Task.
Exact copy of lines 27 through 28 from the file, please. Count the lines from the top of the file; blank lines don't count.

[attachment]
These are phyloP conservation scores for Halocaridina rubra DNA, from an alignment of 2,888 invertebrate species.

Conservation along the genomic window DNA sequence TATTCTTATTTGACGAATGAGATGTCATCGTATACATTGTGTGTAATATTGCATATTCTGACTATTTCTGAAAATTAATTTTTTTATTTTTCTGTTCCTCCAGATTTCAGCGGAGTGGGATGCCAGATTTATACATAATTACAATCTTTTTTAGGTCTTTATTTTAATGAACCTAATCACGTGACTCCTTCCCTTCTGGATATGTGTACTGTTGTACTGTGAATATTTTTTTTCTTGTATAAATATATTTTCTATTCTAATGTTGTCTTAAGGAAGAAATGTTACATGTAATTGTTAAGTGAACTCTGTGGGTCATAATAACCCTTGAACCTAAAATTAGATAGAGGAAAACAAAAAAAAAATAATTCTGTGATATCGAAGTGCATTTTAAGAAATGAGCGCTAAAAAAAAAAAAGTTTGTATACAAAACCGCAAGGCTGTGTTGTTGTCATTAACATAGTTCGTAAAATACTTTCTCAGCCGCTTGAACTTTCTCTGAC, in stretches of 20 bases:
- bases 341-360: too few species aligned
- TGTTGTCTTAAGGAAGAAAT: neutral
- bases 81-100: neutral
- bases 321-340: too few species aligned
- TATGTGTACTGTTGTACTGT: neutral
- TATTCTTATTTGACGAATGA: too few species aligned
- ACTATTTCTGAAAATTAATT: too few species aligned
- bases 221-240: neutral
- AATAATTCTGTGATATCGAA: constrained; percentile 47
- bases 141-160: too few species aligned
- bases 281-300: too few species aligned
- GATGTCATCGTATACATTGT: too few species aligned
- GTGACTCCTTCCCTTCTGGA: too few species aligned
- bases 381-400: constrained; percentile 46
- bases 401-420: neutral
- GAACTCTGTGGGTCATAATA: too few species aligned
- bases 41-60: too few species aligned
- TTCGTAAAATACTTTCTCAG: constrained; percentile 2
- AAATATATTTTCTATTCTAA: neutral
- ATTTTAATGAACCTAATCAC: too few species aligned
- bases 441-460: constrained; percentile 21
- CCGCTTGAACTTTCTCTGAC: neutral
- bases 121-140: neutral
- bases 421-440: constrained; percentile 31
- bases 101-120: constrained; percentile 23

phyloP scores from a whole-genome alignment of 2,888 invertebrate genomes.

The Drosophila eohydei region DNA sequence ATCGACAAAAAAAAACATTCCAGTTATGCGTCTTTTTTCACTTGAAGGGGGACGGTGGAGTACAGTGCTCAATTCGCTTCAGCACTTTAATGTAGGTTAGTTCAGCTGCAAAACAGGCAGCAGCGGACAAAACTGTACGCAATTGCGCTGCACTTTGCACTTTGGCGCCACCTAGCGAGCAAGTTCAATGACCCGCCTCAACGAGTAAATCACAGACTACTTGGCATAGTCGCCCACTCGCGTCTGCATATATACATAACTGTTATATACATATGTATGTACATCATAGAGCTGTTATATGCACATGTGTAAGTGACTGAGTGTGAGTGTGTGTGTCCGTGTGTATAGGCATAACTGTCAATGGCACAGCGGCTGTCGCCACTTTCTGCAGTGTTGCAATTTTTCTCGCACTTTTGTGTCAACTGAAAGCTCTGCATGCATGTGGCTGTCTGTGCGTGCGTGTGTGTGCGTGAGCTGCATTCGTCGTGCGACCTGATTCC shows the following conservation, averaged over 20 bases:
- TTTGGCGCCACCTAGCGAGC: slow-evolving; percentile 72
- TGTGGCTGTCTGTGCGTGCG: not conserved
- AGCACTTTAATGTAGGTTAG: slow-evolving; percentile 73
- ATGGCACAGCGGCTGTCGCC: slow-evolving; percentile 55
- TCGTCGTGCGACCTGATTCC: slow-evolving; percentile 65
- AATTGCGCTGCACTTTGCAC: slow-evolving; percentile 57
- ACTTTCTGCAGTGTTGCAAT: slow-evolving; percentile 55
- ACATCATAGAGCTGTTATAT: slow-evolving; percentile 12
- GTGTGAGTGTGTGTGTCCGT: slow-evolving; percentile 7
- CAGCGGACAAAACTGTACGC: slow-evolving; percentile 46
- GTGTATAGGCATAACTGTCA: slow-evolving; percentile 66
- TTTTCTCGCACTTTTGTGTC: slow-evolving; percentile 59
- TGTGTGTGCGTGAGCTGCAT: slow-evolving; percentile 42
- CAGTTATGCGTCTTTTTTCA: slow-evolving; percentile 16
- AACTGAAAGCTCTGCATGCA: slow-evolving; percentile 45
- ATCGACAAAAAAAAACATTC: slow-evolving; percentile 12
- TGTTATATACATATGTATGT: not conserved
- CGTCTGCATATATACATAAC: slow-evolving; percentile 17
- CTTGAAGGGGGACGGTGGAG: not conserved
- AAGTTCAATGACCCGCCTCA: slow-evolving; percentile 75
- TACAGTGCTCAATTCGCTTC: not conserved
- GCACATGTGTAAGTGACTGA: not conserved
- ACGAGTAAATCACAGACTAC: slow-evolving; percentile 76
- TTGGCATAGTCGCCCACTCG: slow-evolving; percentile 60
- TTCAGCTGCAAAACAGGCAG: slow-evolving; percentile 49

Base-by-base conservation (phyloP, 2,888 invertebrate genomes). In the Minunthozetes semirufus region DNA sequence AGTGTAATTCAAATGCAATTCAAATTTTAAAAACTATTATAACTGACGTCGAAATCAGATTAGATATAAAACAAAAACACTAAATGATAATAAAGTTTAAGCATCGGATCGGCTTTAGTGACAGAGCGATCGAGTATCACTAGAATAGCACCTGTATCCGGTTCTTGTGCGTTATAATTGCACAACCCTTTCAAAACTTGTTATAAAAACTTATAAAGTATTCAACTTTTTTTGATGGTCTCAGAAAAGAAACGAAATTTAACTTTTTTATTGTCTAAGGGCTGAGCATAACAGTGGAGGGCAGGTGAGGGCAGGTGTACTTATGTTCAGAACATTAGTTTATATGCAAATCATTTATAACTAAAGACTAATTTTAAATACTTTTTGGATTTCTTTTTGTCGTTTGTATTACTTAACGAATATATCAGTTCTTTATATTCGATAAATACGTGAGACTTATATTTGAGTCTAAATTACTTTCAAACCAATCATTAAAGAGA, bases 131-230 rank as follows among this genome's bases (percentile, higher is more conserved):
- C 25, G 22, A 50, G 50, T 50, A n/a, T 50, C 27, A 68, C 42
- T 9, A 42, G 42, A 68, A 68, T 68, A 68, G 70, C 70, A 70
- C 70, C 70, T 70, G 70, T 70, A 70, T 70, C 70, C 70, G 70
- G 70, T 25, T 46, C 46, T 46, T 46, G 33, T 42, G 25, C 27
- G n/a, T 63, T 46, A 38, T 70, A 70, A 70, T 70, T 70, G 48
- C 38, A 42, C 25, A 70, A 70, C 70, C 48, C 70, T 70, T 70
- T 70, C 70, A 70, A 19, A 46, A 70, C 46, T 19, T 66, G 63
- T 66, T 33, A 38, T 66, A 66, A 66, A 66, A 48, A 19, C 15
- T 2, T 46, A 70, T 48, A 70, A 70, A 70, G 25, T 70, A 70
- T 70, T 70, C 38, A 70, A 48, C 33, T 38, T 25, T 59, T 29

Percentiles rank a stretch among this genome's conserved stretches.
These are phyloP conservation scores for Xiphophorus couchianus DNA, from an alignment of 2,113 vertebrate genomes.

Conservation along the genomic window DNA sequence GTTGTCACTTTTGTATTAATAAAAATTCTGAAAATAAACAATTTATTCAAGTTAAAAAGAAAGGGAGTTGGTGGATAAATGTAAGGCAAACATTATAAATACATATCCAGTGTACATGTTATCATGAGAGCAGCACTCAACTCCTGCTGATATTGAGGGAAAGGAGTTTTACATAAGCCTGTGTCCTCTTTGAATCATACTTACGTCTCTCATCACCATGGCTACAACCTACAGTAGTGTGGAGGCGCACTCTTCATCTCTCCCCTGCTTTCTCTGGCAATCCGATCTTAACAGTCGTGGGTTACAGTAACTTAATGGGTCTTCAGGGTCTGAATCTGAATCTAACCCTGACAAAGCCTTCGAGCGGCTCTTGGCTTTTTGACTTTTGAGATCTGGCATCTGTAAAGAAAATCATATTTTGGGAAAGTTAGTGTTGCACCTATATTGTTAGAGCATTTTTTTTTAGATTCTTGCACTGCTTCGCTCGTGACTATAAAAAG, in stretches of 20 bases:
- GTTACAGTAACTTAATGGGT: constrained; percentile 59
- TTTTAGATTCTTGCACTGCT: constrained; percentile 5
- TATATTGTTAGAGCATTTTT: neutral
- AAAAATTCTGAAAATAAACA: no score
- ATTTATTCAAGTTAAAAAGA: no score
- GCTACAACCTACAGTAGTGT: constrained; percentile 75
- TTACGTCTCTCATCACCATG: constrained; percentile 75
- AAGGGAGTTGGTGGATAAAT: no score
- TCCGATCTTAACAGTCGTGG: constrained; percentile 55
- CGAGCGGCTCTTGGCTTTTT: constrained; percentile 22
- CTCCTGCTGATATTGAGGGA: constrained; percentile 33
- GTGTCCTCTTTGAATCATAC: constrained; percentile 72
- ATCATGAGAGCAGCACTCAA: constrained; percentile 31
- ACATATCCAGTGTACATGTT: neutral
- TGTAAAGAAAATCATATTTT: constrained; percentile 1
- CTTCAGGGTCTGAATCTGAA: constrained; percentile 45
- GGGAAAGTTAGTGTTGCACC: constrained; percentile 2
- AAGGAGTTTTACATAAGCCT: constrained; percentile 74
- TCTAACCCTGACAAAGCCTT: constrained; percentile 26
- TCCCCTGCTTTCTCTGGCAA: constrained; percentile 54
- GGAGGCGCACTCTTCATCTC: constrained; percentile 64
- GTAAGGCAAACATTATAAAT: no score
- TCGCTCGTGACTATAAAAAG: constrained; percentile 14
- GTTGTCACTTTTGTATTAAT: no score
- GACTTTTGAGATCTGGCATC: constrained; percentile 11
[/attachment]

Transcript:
- bases 101-120: constrained; percentile 23

phyloP scores from a whole-genome alignment of 2,888 invertebrate genomes.